Reports & News

Tue - 14 Jan 2020 - 03:25 AM ،،،

WIRED


 Last week, the internet went dark for Yemen and its 28 million citizens. It's still not fully back today. In fact, the entire Red Sea region has dealt with slow to nonexistent connectivity since the severing of a single submarine cable on Thursday.

The cables naturally suffer breaks and cuts given those harsh conditions, but usually multiple cables serve each area to create redundancies and contingencies for when one line goes down. As Yemen's ongoing outage underscores, though, the fallback options for some regions are more tenuous.

Kuwait, Saudi Arabia, Sudan, and Ethiopia all felt major effects from last week's cut of the so-called Falcon cable, which even impacted countries as far away as Comoros and Tanzania. Most of them weren't totally knocked offline, though, because they were able to fall back on other lines of connectivity. In Yemen, though, that one cable cut led to an 80 percent drop in capacity. Though the country still had that last 20 percent, trying to route a water main of web traffic through a drinking straw resulted in near-total connectivity failure.

"This region has been plagued by cable cuts in the past," says Doug Madory, director of internet analysis for Oracle Internet Intelligence. "There have been a number of new submarine cable projects to try to add some redundancy and resilience and I think that’s improved things a lot over the years. Having said that, places like Yemen just don’t have a lot of redundancy, because they have under-developed infrastructure. So you have a situation where despite the fact that there are more cables in the region, the country can still get taken out by the loss of a single cable."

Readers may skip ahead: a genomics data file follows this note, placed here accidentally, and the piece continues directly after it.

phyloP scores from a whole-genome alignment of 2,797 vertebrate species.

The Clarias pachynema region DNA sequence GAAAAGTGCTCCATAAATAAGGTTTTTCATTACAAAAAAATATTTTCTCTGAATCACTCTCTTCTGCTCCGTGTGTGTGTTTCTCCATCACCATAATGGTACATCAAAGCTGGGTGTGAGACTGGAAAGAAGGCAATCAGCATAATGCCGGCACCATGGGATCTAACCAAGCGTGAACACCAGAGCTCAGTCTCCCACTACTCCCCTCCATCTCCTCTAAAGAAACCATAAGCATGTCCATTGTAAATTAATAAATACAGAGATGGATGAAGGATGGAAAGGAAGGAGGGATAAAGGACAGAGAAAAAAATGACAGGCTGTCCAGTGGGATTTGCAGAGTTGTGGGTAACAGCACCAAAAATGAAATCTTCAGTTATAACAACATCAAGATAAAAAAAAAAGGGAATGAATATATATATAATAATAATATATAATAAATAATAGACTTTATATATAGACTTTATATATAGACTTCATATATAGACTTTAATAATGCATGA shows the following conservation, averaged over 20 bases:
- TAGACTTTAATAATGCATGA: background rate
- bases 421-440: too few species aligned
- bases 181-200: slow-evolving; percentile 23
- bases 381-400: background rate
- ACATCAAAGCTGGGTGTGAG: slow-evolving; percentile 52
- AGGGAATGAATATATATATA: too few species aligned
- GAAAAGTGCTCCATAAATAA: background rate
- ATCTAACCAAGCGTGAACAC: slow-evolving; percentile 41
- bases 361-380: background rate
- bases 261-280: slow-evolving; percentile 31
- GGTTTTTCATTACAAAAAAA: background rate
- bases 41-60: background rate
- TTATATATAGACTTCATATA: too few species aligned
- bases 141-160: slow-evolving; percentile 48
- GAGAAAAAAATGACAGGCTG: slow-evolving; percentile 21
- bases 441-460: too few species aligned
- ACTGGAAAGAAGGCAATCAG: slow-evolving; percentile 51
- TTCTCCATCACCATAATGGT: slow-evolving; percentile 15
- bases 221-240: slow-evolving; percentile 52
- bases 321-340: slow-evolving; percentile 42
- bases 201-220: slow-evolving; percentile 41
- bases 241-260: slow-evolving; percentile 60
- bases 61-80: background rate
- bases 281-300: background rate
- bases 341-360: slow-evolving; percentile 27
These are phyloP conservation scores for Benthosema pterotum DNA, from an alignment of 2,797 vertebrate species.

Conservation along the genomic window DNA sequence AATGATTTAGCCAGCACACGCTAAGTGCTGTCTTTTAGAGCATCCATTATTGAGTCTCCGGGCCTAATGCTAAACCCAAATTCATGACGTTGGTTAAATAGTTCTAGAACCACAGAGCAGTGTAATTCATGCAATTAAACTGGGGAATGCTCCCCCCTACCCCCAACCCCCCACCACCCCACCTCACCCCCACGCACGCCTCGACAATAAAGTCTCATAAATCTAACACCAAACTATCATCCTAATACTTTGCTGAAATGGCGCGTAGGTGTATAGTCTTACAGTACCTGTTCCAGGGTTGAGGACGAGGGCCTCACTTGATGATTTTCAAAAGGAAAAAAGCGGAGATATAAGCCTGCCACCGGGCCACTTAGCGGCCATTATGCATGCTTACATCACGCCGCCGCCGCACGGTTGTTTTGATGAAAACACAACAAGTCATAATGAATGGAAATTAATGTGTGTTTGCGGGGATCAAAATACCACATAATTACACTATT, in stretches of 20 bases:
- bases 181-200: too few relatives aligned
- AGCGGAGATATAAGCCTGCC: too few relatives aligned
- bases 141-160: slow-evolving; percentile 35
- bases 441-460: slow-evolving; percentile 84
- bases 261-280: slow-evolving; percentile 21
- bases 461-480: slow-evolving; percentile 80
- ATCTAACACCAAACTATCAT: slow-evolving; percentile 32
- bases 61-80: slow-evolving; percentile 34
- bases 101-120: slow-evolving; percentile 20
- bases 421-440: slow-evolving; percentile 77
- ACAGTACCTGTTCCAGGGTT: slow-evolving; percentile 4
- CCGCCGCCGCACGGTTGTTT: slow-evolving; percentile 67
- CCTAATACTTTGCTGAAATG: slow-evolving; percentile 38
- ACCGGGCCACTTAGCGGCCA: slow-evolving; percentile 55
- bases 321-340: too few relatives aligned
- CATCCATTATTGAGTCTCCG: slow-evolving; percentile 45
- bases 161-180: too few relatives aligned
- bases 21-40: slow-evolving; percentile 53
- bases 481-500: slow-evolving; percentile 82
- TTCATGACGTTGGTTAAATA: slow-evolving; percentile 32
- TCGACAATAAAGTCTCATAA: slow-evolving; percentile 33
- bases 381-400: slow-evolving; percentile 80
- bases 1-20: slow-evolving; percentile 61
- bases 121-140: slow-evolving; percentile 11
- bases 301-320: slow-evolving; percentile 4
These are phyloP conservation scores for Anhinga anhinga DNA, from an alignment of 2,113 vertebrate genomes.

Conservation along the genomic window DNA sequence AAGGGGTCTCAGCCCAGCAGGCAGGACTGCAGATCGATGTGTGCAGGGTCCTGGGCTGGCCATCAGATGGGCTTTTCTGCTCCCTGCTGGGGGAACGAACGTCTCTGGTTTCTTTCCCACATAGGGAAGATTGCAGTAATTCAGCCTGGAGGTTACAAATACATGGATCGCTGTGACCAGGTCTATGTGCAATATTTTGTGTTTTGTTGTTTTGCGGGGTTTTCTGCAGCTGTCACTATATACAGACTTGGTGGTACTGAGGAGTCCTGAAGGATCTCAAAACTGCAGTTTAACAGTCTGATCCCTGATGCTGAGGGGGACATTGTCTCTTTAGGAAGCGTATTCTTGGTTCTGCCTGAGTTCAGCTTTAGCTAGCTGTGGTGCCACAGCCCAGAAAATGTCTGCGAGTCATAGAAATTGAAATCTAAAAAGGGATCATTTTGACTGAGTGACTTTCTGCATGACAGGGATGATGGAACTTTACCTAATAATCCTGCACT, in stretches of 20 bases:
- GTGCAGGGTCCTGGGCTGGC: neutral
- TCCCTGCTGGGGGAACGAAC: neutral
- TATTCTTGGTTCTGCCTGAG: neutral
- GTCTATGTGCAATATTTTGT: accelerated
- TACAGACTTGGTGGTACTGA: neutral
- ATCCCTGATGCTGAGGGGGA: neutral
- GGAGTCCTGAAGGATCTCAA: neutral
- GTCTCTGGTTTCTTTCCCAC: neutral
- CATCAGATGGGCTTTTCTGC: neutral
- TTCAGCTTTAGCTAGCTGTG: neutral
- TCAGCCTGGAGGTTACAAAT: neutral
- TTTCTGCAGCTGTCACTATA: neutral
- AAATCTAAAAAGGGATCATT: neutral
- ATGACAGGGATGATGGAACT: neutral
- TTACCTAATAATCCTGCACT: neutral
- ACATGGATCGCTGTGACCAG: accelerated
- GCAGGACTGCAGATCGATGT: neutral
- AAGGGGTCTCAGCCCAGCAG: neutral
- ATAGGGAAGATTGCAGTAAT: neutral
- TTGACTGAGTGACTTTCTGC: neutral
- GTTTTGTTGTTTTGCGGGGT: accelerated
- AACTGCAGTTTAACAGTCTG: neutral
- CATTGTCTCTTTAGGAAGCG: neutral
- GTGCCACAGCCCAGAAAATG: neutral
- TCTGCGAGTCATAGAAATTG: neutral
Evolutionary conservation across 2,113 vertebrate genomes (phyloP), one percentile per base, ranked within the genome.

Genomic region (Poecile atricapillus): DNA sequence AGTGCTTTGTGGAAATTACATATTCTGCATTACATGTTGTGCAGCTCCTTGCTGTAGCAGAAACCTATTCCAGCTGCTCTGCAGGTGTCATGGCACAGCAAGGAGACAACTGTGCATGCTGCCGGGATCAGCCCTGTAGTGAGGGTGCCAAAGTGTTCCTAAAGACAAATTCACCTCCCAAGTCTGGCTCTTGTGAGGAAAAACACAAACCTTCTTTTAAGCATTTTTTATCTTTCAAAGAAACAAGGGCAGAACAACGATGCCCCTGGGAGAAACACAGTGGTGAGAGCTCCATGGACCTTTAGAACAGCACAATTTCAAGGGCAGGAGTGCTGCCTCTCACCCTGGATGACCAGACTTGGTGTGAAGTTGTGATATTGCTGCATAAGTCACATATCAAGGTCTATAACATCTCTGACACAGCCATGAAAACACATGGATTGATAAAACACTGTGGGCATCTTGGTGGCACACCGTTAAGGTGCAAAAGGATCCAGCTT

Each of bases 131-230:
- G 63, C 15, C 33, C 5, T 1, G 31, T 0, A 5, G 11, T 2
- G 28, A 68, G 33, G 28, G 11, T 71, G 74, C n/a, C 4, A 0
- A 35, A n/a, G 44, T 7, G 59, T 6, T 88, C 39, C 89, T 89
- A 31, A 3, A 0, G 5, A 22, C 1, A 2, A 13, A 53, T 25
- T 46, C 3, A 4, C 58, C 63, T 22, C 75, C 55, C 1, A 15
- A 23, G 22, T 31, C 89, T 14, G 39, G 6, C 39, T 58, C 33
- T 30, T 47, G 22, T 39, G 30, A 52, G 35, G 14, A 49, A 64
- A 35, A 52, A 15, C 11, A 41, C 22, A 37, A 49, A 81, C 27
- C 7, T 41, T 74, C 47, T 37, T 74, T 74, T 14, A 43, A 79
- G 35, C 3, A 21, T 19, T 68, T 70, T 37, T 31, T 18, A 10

While internet blackouts have been used in regions like Iran and Kashmir as a political cudgel, there's no indication that the cut in Yemen's case was nefarious; it's more likely that an anchor unintentionally severed it.

Fixing it, though, won't be so simple. Yemen has three submarine cable landings—a Falcon connection in the east, another Falcon connection in the west, and a third landing in the port city of Aden, which connects to two other cables altogether.

By Saturday, one of Yemen's two main internet service providers—YemenNet—was able to restore some connectivity by working with Oman's major ISP Omantel to receive service from a different undersea cable. The Falcon cable has not yet been fixed, though, and countries like Saudi Arabia and Kuwait, along with Yemen, are still dealing with lingering impacts of the cut. If providers don’t have a backup means of communication, or have to reestablish service with a manual rerouting process, restoring connectivity can take days.

Even under ideal circumstances, it can take weeks to repair a cut cable. Contractors must dispatch a specially equipped ship to the impacted region, run a special hook along the sea floor, pull up the cable in the right spot, and make the repair before throwing the cable back down into the depths.